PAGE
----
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146 C. Cls.

Syllabus that the Government's gratuitous advice, in opposing the motion, that “If plaintiffs feel that they have a valid claim of the type here asserted, they should file a petition asserting that claim, and bring it before the court in the normal manner,” should not have affected the court's decision in denying the plaintiff relief under Rule 54(b).

In accordance with the opinion of the court and on a memorandum report of the commissioner as to the amount due thereunder, it was ordered on October 9, 1959, that judgment for plaintiff Frank M. Mondeau (19) be entered for $15,141.20.

ALEXANDER BORAIKO v. THE UNITED STATES

(No. 225–54. Decided July 15, 1959. Plaintiff's motion for rehearing

overruled November 4, 1959]

ON THE PROOFS

Military pay; disability retired pay.-In an action by plaintiff, an

Air Force officer, to recover disability retired pay on the ground that the Air Force and the Air Force Board for the Correction of Military Records acted arbitrarily in denying him disability retirement with pay, where, several years subsequent to his release from active duty he became incapacitated by rheumatoid arthritis, it is held that, even assuming plaintiff to have had rheumatoid arthritis at the time of his release from active duty in 1945, the condition had not progressed to the point where the Air Force or the Board could be said to have acted arbitrarily in determining that plaintiff was fit for general active duty at the time of his release from duty. San Millan v. United States, 139 C. Cls. 485. Proper v. United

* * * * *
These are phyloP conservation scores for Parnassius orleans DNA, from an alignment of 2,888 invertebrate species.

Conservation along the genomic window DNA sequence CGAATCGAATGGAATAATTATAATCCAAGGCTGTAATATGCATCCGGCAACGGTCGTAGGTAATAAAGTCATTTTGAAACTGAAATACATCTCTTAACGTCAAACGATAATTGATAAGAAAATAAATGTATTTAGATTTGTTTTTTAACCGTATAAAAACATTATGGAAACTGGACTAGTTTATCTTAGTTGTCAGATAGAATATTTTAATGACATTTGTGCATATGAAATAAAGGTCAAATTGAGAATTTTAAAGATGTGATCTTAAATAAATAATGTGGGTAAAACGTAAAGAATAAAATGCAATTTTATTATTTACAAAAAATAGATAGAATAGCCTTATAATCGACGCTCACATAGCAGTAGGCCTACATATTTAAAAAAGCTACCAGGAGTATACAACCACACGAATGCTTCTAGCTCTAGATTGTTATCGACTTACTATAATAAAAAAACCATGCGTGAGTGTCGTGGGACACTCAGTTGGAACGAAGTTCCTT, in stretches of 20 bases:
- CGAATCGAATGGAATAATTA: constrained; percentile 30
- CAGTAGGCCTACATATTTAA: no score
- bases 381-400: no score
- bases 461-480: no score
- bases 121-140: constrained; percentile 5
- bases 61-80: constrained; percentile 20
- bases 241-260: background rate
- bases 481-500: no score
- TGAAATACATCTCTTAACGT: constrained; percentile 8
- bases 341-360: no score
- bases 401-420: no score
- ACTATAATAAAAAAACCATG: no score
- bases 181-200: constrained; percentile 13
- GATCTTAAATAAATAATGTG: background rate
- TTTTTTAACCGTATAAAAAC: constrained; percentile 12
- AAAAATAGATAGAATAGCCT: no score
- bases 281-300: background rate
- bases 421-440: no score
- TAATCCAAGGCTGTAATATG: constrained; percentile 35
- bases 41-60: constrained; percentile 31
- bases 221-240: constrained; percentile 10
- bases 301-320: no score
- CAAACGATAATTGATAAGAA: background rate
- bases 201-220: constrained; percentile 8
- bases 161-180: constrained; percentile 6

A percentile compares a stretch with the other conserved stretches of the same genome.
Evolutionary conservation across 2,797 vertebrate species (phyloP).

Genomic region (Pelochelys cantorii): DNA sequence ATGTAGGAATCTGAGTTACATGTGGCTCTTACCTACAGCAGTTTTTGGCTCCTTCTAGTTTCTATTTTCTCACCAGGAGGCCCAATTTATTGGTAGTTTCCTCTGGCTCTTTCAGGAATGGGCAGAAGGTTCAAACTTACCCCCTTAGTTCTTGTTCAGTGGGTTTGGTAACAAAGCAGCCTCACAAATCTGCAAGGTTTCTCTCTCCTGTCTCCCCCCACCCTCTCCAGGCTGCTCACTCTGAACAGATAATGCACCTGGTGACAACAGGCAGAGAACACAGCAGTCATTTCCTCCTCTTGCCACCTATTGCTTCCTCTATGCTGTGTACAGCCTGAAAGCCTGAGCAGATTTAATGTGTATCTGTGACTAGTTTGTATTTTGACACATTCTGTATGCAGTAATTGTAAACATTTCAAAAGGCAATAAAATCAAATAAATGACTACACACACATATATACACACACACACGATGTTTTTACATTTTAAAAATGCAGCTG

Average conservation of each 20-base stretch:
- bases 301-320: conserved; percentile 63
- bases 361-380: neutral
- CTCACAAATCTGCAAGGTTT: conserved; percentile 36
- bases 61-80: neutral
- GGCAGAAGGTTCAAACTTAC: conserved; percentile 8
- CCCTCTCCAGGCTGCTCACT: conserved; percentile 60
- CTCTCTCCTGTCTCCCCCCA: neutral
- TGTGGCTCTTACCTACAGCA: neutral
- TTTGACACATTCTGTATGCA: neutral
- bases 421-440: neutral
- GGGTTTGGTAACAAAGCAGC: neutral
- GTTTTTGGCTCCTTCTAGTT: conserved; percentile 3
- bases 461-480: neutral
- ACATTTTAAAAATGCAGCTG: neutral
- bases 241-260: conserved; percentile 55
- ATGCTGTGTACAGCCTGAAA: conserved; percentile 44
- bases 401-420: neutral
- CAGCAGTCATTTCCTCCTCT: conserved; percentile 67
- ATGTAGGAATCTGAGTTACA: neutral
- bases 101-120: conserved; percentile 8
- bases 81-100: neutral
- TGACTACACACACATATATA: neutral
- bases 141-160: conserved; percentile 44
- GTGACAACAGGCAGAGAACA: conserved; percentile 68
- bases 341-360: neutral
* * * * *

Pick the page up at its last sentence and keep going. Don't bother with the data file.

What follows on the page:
States, 139 C. Cls. 511, distinguished. Petition dismissed. Armed Services Om 13.5 (5) Military pay; disability retired pay; nondisabling condition at time

of discharge.—Where the officer at the time of his release from active duty was suffering from a disease or condition which might have prevented his acceptance for commissioned rank, but which was not disabling at that time, it was not arbitrary for the service involved to refuse him disability retirement, nor was it arbitrary for the Correction Board to refuse to

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Opinion of the Court correct his records. San Millan v. United States, 139 C. Cls.

485. Proper v. United States, 139 C. Cls. 511, distinguished. Armed Services Om 13.5 (6)

Mr. Paul R. Harmel for plaintiff. Messrs. Geiger, Harmel & Schuchat were on the briefs.

Mr. John R. Franklin, with whom was Mr. Assistant Attorney General George Cochran Doub, for defendant.

WHITAKER, Judge, delivered the opinion of the court:

Plaintiff, an Air Force reserve officer, sues for retired pay, claiming that he was totally and permanently disabled when he was separated from active service on December 20, 1945. He made no request for retirement for physical disability at the time of his separation from active service, but on October 21, 1948, while still on the inactive list, he requested retirement for physical disability. This was denied. Plaintiff says that this action, as well as the denial of his request for relief by the Air Force Board for Correction of Military Records, was arbitrary and capricious, and contrary to law and, hence, this court has jurisdiction to entertain his petition.

Since plaintiff's claim for retirement was denied by the Air Force on November 23, 1948, plaintiff's petition is in time and, if this denial was arbitrary and capricious or contrary to law, we have jurisdiction. Dismuke v. United States, 297 U.S. 167; San Millan v. United States, 139 C. Cls. 485.

Whether or not it was arbitrary and capricious is the first question to be decided. If that is decided in the negative, the decision of the Secretary of the Air Force is final, and we will not need to consider any other question raised.